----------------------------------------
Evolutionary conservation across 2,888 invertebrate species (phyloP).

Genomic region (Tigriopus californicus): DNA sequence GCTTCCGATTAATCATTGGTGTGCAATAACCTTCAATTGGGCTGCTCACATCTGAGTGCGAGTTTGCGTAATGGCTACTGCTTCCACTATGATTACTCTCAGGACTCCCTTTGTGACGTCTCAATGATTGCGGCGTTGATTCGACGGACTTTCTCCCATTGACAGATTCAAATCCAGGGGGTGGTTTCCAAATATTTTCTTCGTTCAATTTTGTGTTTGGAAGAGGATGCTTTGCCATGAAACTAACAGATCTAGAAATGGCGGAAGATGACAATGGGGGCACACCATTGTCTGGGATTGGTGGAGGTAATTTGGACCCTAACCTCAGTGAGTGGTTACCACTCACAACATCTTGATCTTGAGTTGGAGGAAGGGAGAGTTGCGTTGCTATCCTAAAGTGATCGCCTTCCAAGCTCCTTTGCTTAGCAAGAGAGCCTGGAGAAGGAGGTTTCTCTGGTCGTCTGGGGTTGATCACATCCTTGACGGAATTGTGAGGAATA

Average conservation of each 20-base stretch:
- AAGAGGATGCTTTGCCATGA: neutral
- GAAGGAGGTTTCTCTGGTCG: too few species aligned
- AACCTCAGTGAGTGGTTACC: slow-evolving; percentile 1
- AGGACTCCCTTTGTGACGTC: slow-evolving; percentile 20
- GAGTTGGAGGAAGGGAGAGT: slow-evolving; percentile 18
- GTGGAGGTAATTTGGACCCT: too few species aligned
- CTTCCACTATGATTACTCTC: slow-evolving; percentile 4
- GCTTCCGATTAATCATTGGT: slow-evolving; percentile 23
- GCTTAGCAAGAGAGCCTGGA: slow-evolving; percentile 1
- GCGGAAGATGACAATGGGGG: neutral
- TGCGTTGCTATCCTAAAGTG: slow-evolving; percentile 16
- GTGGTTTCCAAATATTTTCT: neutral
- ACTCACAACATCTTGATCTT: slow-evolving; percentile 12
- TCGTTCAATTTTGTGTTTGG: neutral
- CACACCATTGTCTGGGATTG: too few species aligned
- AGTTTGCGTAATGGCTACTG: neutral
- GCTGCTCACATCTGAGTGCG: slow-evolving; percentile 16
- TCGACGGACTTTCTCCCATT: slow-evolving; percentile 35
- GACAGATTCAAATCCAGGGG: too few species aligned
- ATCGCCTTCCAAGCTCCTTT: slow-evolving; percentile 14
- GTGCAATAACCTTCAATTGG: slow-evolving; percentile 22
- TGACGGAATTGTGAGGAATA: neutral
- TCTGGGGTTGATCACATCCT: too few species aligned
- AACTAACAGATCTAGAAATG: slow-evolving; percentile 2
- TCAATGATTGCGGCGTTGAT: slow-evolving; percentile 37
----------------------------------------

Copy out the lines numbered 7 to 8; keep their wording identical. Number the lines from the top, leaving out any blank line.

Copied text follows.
- AGGACTCCCTTTGTGACGTC: slow-evolving; percentile 20
- GAGTTGGAGGAAGGGAGAGT: slow-evolving; percentile 18